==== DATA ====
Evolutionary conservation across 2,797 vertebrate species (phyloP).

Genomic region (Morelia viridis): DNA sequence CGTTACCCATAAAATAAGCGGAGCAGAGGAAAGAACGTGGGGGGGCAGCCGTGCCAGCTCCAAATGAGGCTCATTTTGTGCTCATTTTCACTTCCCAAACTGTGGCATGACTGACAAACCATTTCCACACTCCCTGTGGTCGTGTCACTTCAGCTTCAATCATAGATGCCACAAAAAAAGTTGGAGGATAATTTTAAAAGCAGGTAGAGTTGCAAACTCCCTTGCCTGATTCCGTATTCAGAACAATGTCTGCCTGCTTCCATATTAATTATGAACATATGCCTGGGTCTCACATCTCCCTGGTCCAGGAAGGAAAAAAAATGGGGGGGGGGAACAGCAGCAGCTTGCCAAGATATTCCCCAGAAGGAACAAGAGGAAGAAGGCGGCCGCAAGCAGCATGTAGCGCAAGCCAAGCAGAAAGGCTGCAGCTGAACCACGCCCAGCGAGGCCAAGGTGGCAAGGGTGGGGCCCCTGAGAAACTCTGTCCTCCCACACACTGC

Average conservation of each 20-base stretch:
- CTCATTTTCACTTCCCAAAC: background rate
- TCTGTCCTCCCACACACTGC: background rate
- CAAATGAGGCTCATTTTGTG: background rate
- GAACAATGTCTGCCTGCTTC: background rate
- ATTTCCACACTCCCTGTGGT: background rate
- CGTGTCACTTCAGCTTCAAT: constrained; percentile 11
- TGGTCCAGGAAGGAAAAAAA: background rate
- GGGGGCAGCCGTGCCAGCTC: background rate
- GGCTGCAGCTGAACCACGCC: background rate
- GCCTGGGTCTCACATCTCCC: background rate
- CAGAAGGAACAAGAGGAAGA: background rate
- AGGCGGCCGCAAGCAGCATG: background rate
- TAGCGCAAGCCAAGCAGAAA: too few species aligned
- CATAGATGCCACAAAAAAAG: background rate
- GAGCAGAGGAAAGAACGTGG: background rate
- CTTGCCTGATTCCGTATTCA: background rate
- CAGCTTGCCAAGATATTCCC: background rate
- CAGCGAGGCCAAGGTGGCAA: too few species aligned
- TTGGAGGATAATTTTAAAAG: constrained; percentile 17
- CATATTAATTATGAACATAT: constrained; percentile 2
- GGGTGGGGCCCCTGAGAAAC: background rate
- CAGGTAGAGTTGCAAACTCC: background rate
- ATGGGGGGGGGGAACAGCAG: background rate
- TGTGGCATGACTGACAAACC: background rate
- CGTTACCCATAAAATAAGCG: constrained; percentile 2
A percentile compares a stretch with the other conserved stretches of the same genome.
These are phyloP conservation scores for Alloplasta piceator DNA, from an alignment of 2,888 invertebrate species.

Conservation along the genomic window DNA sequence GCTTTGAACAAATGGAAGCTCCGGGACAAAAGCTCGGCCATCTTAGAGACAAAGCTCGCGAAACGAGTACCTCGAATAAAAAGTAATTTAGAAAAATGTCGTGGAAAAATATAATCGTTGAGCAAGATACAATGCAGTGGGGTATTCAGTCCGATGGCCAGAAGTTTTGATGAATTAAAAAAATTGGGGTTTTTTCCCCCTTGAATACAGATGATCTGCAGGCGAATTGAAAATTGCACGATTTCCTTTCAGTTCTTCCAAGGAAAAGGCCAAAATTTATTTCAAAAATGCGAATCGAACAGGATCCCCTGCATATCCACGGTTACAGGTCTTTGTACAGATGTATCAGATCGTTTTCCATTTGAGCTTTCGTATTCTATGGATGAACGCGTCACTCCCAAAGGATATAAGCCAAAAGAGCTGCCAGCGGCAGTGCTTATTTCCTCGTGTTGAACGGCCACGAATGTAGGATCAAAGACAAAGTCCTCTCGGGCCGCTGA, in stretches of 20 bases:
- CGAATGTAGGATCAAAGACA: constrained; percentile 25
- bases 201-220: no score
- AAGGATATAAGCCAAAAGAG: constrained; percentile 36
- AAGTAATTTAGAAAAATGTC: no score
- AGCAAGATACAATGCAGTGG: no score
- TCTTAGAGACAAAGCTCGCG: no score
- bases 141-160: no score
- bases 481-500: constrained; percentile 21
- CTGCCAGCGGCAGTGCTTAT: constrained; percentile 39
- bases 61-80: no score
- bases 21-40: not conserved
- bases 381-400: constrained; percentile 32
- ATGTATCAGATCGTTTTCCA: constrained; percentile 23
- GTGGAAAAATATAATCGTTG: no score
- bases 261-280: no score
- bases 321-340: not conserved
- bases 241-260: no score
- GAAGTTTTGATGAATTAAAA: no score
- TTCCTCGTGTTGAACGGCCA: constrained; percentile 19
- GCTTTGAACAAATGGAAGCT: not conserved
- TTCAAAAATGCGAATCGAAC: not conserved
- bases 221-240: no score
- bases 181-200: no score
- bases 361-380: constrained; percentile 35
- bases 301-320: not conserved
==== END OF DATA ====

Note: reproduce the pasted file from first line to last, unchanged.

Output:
Evolutionary conservation across 2,797 vertebrate species (phyloP).

Genomic region (Morelia viridis): DNA sequence CGTTACCCATAAAATAAGCGGAGCAGAGGAAAGAACGTGGGGGGGCAGCCGTGCCAGCTCCAAATGAGGCTCATTTTGTGCTCATTTTCACTTCCCAAACTGTGGCATGACTGACAAACCATTTCCACACTCCCTGTGGTCGTGTCACTTCAGCTTCAATCATAGATGCCACAAAAAAAGTTGGAGGATAATTTTAAAAGCAGGTAGAGTTGCAAACTCCCTTGCCTGATTCCGTATTCAGAACAATGTCTGCCTGCTTCCATATTAATTATGAACATATGCCTGGGTCTCACATCTCCCTGGTCCAGGAAGGAAAAAAAATGGGGGGGGGGAACAGCAGCAGCTTGCCAAGATATTCCCCAGAAGGAACAAGAGGAAGAAGGCGGCCGCAAGCAGCATGTAGCGCAAGCCAAGCAGAAAGGCTGCAGCTGAACCACGCCCAGCGAGGCCAAGGTGGCAAGGGTGGGGCCCCTGAGAAACTCTGTCCTCCCACACACTGC

Average conservation of each 20-base stretch:
- CTCATTTTCACTTCCCAAAC: background rate
- TCTGTCCTCCCACACACTGC: background rate
- CAAATGAGGCTCATTTTGTG: background rate
- GAACAATGTCTGCCTGCTTC: background rate
- ATTTCCACACTCCCTGTGGT: background rate
- CGTGTCACTTCAGCTTCAAT: constrained; percentile 11
- TGGTCCAGGAAGGAAAAAAA: background rate
- GGGGGCAGCCGTGCCAGCTC: background rate
- GGCTGCAGCTGAACCACGCC: background rate
- GCCTGGGTCTCACATCTCCC: background rate
- CAGAAGGAACAAGAGGAAGA: background rate
- AGGCGGCCGCAAGCAGCATG: background rate
- TAGCGCAAGCCAAGCAGAAA: too few species aligned
- CATAGATGCCACAAAAAAAG: background rate
- GAGCAGAGGAAAGAACGTGG: background rate
- CTTGCCTGATTCCGTATTCA: background rate
- CAGCTTGCCAAGATATTCCC: background rate
- CAGCGAGGCCAAGGTGGCAA: too few species aligned
- TTGGAGGATAATTTTAAAAG: constrained; percentile 17
- CATATTAATTATGAACATAT: constrained; percentile 2
- GGGTGGGGCCCCTGAGAAAC: background rate
- CAGGTAGAGTTGCAAACTCC: background rate
- ATGGGGGGGGGGAACAGCAG: background rate
- TGTGGCATGACTGACAAACC: background rate
- CGTTACCCATAAAATAAGCG: constrained; percentile 2
A percentile compares a stretch with the other conserved stretches of the same genome.
These are phyloP conservation scores for Alloplasta piceator DNA, from an alignment of 2,888 invertebrate species.

Conservation along the genomic window DNA sequence GCTTTGAACAAATGGAAGCTCCGGGACAAAAGCTCGGCCATCTTAGAGACAAAGCTCGCGAAACGAGTACCTCGAATAAAAAGTAATTTAGAAAAATGTCGTGGAAAAATATAATCGTTGAGCAAGATACAATGCAGTGGGGTATTCAGTCCGATGGCCAGAAGTTTTGATGAATTAAAAAAATTGGGGTTTTTTCCCCCTTGAATACAGATGATCTGCAGGCGAATTGAAAATTGCACGATTTCCTTTCAGTTCTTCCAAGGAAAAGGCCAAAATTTATTTCAAAAATGCGAATCGAACAGGATCCCCTGCATATCCACGGTTACAGGTCTTTGTACAGATGTATCAGATCGTTTTCCATTTGAGCTTTCGTATTCTATGGATGAACGCGTCACTCCCAAAGGATATAAGCCAAAAGAGCTGCCAGCGGCAGTGCTTATTTCCTCGTGTTGAACGGCCACGAATGTAGGATCAAAGACAAAGTCCTCTCGGGCCGCTGA, in stretches of 20 bases:
- CGAATGTAGGATCAAAGACA: constrained; percentile 25
- bases 201-220: no score
- AAGGATATAAGCCAAAAGAG: constrained; percentile 36
- AAGTAATTTAGAAAAATGTC: no score
- AGCAAGATACAATGCAGTGG: no score
- TCTTAGAGACAAAGCTCGCG: no score
- bases 141-160: no score
- bases 481-500: constrained; percentile 21
- CTGCCAGCGGCAGTGCTTAT: constrained; percentile 39
- bases 61-80: no score
- bases 21-40: not conserved
- bases 381-400: constrained; percentile 32
- ATGTATCAGATCGTTTTCCA: constrained; percentile 23
- GTGGAAAAATATAATCGTTG: no score
- bases 261-280: no score
- bases 321-340: not conserved
- bases 241-260: no score
- GAAGTTTTGATGAATTAAAA: no score
- TTCCTCGTGTTGAACGGCCA: constrained; percentile 19
- GCTTTGAACAAATGGAAGCT: not conserved
- TTCAAAAATGCGAATCGAAC: not conserved
- bases 221-240: no score
- bases 181-200: no score
- bases 361-380: constrained; percentile 35
- bases 301-320: not conserved